Bodies in Space

I have learned to depend more on what people do than what they say in response to a direct question, to pay close attention to that which cannot be consciously manipulated, and to look for patterns rather than content. --Edward T. Hall (1968:83)

Space. According to its founder, Edward T. Hall, proxemics is the study of humankind's "perception and use of space" (Hall 1968:83).

Usage: Like facial expressions, gestures, and postures, space "speaks." The prime directive of proxemic space is that we may not come and go, everywhere, as we please. There are cultural rules and biological boundaries--implicit and subtle limits to observe--everywhere.

Body space I. Scientific research on how we communicate in private and public spaces began with studies of animal behavior (ethology) and territoriality in the 19th and early 20th centuries. In 1959, the anthropologist Edward T. Hall popularized spatial research on human beings--calling it proxemics--in his classic book, The Silent Language.

Body space II. Hall identified, e.g., four body distances--intimate (0 to 18 inches), personal-casual (1.5 to 4 feet), social-consultive (4 to 10 feet), and public (10 feet and beyond)--as key points in our spacing behavior. Hall noted, too, that different cultures set different norms for closeness in speaking, business, and courting, and that standing too close or too far away may lead to misunderstandings and culture shock.

Office space. Office workers spend the day in a 260 square-foot (down from 1986's 275 square-foot), usually rectangular space. Corporate downsizing and belt-tightening meant that many find themselves working in even smaller, modular, 80-square-foot cubicles. (N.B.: For prehistoric context, consider that our hunter-gatherer ancestors spent their workdays on an estimated 440-square-mile expanse of open savanna.) Cubicles replaced exposed "pool" desks which had earlier lined the floors of cavernous group-workrooms. Though maligned in Dilbert cartoons, cubicles at least provide more privacy than the 1950s open workrooms, offering needed respite from visual monitoring.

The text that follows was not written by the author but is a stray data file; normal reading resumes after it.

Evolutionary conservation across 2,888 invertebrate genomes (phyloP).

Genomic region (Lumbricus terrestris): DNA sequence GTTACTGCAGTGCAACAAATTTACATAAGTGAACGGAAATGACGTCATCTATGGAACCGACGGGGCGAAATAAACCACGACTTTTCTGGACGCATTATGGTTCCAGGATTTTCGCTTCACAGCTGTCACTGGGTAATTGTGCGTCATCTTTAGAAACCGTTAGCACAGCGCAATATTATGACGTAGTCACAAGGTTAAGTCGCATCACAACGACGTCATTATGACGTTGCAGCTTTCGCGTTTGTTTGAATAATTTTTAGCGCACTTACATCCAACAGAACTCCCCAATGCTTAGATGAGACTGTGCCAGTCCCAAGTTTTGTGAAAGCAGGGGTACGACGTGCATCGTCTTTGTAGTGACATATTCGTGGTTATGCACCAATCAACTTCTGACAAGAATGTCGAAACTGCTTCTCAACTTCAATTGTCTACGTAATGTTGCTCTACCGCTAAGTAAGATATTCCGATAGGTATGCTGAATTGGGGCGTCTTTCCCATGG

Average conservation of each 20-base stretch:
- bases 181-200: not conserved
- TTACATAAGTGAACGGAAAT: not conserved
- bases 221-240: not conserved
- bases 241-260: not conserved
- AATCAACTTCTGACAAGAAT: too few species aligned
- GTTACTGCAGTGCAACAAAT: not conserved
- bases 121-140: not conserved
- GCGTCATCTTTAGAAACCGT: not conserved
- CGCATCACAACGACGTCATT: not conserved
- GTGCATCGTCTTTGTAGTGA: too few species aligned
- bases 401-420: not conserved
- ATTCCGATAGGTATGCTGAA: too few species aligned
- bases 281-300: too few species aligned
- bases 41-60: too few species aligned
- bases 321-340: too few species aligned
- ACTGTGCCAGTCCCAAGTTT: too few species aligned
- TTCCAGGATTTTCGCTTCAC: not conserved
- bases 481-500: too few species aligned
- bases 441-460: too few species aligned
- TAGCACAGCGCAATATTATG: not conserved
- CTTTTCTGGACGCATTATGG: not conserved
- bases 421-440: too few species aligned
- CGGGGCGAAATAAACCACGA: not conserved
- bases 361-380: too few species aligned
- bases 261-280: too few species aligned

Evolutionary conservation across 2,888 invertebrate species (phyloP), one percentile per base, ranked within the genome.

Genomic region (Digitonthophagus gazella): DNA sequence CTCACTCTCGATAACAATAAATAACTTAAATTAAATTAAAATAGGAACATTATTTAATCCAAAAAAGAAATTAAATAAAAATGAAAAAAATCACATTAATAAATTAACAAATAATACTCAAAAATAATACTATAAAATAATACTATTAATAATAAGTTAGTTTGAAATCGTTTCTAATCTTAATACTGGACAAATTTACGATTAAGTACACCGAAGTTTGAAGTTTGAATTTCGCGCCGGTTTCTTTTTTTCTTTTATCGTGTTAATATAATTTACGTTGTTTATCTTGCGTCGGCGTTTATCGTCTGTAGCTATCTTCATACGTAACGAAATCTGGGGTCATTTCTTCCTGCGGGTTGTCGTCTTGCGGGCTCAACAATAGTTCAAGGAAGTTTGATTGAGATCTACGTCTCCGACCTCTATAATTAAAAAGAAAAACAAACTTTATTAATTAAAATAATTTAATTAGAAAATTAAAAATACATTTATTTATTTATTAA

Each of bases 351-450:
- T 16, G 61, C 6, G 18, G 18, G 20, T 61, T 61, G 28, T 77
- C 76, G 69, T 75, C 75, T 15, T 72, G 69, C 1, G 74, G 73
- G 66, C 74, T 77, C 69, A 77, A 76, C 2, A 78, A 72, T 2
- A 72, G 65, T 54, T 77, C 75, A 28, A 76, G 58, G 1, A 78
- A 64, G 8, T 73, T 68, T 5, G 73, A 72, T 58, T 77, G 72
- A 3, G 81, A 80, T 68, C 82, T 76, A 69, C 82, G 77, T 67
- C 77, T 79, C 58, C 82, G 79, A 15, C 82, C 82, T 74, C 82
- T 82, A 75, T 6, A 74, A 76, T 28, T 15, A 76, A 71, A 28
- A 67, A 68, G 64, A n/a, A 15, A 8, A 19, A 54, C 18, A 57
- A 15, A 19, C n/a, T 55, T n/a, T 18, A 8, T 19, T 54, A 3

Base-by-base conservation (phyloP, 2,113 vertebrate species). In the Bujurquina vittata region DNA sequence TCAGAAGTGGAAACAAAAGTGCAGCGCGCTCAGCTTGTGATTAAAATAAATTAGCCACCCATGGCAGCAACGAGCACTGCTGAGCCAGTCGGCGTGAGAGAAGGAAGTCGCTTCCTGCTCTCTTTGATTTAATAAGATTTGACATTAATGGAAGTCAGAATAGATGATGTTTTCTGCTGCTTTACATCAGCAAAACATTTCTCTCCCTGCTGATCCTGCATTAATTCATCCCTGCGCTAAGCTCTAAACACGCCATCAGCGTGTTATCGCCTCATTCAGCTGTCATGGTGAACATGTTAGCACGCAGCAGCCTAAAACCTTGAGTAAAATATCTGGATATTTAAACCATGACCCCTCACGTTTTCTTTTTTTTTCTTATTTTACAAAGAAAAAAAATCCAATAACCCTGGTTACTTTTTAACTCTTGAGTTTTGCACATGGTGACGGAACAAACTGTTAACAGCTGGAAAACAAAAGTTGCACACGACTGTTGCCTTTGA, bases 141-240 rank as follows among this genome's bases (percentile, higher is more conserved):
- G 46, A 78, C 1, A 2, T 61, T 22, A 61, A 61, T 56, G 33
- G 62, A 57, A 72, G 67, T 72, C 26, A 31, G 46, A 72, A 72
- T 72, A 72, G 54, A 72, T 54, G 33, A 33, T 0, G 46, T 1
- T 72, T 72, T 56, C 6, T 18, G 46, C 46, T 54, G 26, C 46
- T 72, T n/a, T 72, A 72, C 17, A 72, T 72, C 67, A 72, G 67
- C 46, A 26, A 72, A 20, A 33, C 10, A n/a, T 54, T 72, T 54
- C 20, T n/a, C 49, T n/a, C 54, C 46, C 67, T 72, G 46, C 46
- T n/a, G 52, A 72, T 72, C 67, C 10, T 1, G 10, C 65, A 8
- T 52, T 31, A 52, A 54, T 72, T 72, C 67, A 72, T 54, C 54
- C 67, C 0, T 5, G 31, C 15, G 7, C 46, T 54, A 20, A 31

Home space. Americans, e.g., spend an estimated 70 years indoors, mostly in the secure habitat of average-sized, 2,000-square-foot residences called homes (from the Indo-European root, tkei-, "settle," "site"). (N.B.: Because there is no counterpart in human or primate evolution for lives lived entirely indoors, we bring the outdoors in. Thus, better homes (and gardens) include obvious replicas, as well as subtle reminders, of the original savanna-grassland, including its warmth, lighting, colors, vistas, textures, and plants.)

Neighborhood space. The prime directive of neighborhood space is, "Stay in your own yard." That we are terribly territorial is reflected in fences and the barriers they define. According to the American Fencing Association, 38,880 miles of chain link, 31,680 miles of wooden, and 1,440 miles of ornamental fencing are bought annually in the U.S. (N.B.: Each year Americans buy enough residential fencing to encircle the earth nearly three times.)

City space. Biologists call the space in which primates live a home range. The home range of human hunter-gatherers (e.g., the Kalahari Bushmen) spreads outward ca. 15-to-20 miles in all directions from a central home base. The home range of today's city dwelling human includes a home base (an apartment or house) as well, along with favored foraging territories (e.g., a shopping mall and supermarket), a juvenile nursery (i.e., a school), a sporting area (e.g., a golf course), a work space (an office building, e.g.)--and from two-to-five nocturnal drinking-and-dining spots. We spend most of our lives occupying these select spaces, and orbiting among them on habitually traveled pathways, roads, and sidewalks.

National space. We live in one of 160 sovereign nations, which together claim 54% of earth's surface, including almost all its land, and much of its oceans, waterways, and airspace. Over ninety percent of all nations, including the U.S., have unresolved border disputes.

Outer space. No national sovereignty rules in outer space. Those who venture there go as envoys of the entire human race. Their quest, therefore, must be for all mankind, and what they find should belong to all mankind. --Lyndon Baines Johnson


Copyright 1999 (David B. Givens/Center for Nonverbal Studies)
Photo by Sanford Roth (copyright Rapho Guillumette)